MAP: The 18 Danish municipalities given cash injections for 2023

The Danish state is to provide extra funding in 2023 to 18 municipalities which have struggled to stretch their budgets to cover costs.

MAP: The 18 Danish municipalities given cash injections for 2023
Langeland is among 18 Danish municipalities to be given extra financing from the state in 2023. File photo: Tim Kildeborg Jensen/Ritzau Scanpix

The 18 municipalities are each to be given special funding from a 620 million-kroner pool, the Ministry of the Interior and Housing confirmed in a statement on Tuesday.

An agreement relating to municipal budgets next year resulted in an additional 250 million kroner being added to the funding compared to normal years, the ministry said.

“With this year’s financial [municipal] agreement we are reaching an extraordinarily high level for special subsidies in 2023 with more than 600 million kroner,” Interior and Housing Minister Christian Rabjerg Madsen said in the statement.

“I hope that the 18 municipalities use this opportunity to invest in measures that can support a long-term improvement of their financial situations,” he said.

The 18 municipalities, and their share of the pool in millions of kroner, can be viewed on the map below. They are distributed across Denmark but with relatively high concentrations in northwestern Jutland and on southern islands Lolland and Langeland.


Lolland and Langeland’s municipalities, as well as the municipality of northern island Læsø, had already been pledged some funding from the pool as part of development partnership agreements announced earlier this year.

To be awarded the funding, municipal governments were required to apply based on pre-set criteria.

These related to their demographic and socioeconomic situations along with current and ongoing financial difficulties, the ministry states.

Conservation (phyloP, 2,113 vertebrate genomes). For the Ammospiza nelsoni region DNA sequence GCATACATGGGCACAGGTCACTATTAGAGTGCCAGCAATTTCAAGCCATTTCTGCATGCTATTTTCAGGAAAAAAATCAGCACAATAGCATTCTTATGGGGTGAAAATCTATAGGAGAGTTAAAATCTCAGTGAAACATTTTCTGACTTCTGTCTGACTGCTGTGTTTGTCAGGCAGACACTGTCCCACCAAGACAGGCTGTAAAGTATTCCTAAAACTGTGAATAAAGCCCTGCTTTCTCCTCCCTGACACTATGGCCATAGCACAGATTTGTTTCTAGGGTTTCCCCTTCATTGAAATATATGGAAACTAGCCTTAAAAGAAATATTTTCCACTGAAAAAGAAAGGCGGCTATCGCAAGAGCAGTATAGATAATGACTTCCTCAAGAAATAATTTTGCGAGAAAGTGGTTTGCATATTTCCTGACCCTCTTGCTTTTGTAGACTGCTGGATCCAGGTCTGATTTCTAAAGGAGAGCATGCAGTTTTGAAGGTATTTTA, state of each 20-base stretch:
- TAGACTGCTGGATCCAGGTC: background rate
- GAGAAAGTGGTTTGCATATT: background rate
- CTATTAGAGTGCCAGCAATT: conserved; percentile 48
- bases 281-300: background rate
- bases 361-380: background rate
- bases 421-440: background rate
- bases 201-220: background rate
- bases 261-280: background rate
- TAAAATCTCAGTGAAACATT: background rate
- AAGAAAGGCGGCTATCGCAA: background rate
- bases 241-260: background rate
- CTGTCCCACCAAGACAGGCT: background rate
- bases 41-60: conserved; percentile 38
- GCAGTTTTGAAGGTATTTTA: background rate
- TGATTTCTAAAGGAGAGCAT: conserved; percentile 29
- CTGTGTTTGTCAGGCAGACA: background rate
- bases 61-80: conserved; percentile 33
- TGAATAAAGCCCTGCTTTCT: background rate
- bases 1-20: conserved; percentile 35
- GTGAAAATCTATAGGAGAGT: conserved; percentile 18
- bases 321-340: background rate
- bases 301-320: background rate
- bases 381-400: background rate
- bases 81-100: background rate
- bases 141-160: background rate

A total of 50 Danish municipalities applied for the special subsidies for 2023. 21 have been given dispensation to borrow from a loan fund of 200 million kroner.

The money is separate and considered supplementary to the so-called udligningssystem (‘levelling system’) which distributes state budgets between municipalities in an attempt to ensure equal funding.

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Danish party’s historic TV ad ‘possibly illegal’

A Danish political party may have broken the law by having a commercial for its election campaign broadcast during a football match, according to an expert.

Danish party’s historic TV ad ‘possibly illegal’

Party political television commercials are not permitted in Denmark, making an ad for the Liberal Alliance party, which appeared during the UEFA Champions League tie between Manchester City and FC Copenhagen on Wednesday, a remarkable first in Danish politics.

In the ad, the libertarian party depicts a taxpayer calling the Danish tax services and struggling to resolve a problem.

By voting for Liberal Alliance, less bureaucracy would mean such a situation can be avoided, the party argues in the commercial.

But the ad is likely to be illegal in Denmark according to professor in marketing law at Copenhagen Business School Jan Trzaskowski.

“I find it hard to see how this could be legal. The rules are relatively clear when it comes to radio and TV,” Trzaskowski told news wire Ritzau.

The political commercial was shown on channel TV3+. Political advertisement is not permitted in Denmark on either commercial or non-commercial channels.

Liberal Alliance leader Alex Vanopslagh said on Wednesday that the ad had not broken the law because TV3+ is broadcast from Sweden.

But the loophole, known as the “broadcasting country principle”, does not apply in this case according to Trzaskowski.

“The basis [of the principle] is that if you have a broadcasting business established in a country, you only need to comply with the laws there,” he said.

“But that only applies with regard to what is harmonised with the [legal] directive. And political commercials are not,” he said.